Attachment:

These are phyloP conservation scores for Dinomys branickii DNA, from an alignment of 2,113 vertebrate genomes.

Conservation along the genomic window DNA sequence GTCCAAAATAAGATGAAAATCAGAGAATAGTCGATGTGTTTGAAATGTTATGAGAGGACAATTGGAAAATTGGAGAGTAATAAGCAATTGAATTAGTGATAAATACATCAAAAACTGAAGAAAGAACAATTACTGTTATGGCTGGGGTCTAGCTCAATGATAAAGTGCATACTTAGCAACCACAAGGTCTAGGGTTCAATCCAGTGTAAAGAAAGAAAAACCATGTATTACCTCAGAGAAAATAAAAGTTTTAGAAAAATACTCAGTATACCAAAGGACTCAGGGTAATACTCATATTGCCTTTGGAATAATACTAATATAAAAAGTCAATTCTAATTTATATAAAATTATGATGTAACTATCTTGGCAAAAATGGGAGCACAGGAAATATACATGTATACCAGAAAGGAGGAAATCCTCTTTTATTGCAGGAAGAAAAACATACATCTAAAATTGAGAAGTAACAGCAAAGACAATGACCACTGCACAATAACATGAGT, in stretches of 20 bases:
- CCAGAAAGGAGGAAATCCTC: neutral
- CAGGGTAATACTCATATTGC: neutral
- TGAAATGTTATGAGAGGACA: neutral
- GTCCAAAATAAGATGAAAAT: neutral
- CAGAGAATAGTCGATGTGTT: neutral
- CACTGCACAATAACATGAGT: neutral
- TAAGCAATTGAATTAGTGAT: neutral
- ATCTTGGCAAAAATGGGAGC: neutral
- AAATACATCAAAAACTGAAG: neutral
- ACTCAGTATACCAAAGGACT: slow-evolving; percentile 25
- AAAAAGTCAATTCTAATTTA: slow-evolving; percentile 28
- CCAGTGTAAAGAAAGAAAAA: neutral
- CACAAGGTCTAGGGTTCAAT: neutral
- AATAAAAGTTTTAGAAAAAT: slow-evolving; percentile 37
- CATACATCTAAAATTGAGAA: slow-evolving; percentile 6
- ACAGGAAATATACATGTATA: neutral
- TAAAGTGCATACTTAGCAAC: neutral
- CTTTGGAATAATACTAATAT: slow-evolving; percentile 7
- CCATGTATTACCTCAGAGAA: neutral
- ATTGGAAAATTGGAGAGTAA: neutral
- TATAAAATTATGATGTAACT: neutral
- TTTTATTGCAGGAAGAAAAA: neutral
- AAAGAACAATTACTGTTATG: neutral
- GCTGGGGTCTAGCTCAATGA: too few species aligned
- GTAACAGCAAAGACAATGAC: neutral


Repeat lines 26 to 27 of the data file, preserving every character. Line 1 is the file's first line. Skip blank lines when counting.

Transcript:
- GCTGGGGTCTAGCTCAATGA: too few species aligned
- GTAACAGCAAAGACAATGAC: neutral